AZiO Levetron Clicker Mechanical Gaming Keyboard Review
A Closer Look at the AZiO Levetron Clicker
Starting with the front of the box, we get an idea of what the keyboard looks like along with its features. It’s funny how AZiO has contradictory statements right off the bat on the front of the box saying it’s NKRO then saying it’s 18 key rollover. Either way, 18 key rollover is practically like NKRO for typical usage situations. Seems fishy… Let’s move on.
Here we get a full view of the AZiO Levetron Clicker and the first thing that will pop out at you is the large red rubberized WASD and Arrow keys. As a keyboard designed for the gamer oriented Levetron line of keyboards, this is fitting as typically the W,A,S,D keys are used as movement controls.
Additionally, you will also notice that for a mechanical keyboard, the Levetron Clicker is quite light, which may be a result of cost cutting measures. That said, if you need a spare keyboard to take on the go, the light weight of this keyboard would make it one of the more portable options out there. As you’d expect then, the keyboard’s body is made entirely out of plastic and is finished in a matte finish so there’s no chance of fingerprints.
One thing you’ll almost immediately notice while typing is that AZiO has decided to use a European style layout for the enter key. Unlike the standard North American layout which has a long enter key, the Levetron Clicker was configured with the standard European layout which has changed the location of the forward slash and altered the shape of the enter key. That said, we still get long shift keys and the left Ctrl key is actually a bit elongated, which is an excellent feature since most FPS games use the Ctrl button for crouching. Unfortunately, the right Ctrl button is shrunk for this to work, but personally I don’t really use that key so it’s not a big deal.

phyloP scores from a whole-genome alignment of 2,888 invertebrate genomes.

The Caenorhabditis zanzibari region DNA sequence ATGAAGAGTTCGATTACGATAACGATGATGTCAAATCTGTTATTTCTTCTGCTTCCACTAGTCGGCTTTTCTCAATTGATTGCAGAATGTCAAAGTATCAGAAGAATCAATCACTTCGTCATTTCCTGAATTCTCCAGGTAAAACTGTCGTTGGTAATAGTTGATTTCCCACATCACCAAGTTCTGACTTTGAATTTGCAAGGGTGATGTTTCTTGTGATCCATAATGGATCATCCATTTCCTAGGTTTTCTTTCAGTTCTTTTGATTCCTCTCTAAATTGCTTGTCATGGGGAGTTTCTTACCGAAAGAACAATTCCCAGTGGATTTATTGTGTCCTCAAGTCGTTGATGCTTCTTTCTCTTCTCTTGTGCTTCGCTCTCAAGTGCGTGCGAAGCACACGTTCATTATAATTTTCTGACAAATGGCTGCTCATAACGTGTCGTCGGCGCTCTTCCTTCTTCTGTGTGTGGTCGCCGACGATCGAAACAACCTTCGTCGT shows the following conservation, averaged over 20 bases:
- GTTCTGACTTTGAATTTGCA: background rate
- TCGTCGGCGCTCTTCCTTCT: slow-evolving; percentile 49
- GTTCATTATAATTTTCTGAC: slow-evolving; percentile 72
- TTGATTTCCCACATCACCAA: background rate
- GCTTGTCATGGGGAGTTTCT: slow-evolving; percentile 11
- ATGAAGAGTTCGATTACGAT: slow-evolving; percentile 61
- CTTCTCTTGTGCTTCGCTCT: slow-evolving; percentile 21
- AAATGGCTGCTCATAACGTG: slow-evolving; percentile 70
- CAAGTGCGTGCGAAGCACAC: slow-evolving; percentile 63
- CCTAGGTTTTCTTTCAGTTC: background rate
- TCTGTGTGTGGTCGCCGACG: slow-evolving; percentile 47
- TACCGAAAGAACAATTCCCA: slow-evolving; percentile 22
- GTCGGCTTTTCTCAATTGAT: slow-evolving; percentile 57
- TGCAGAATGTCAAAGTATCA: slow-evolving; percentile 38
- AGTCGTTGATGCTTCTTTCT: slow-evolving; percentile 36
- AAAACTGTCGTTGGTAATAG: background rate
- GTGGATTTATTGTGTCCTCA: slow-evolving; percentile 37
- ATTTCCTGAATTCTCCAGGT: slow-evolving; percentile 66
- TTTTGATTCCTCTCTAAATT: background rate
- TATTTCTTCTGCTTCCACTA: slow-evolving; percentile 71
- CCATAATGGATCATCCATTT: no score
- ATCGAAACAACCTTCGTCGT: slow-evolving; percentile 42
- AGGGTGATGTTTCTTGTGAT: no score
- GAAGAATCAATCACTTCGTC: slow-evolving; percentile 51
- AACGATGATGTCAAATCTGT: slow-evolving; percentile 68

Taking a look at the bottom of the keyboard we see the inclusion of four tiny rubber feet. This is something that typically happens in entry level mechanical keyboards and is known to not provide enough friction to prevent slipping and sliding during intense game play sessions.
Taking a closer look at the stands on the Levetron Clicker we quickly notice that they are not rubberized. This is an issue since they do not provide enough friction to prevent slipping and sliding. Additionally, if you have a nice, expensive table, the keyboard has a pretty good chance of scratching it as you pound away at the keys.
The Levetron Clicker comes with a single USB connector that’s supposed to support 18KRO. I’m assuming since this is more than the usual 6KRO for USB keyboards, a PS/2 connector is not provided. Additionally, the cord is not braided for durability.
Removing a couple of keycaps from the Levetron Clicker, we see that every key has its own individual White Alps switch. These switches are quite different from the Cherry MX style switches that are more commonly used on mechanical keyboards today. That said, these switches are most reminiscent of the Cherry MX Blue Switches since it provides not only a tactile feed back but also and auditory one. What distinguishes the ALPS switch from other switches is that they bottom out earlier at around 3.5mm whereas the Cherry MX switches bottom out at about 4mm. However, the advantage that other Switches like the Cherry MX Blues have is that they actuate earlier at around 2mm, which means that experienced mechanical keyboard users will not need to bottom out for the key to register.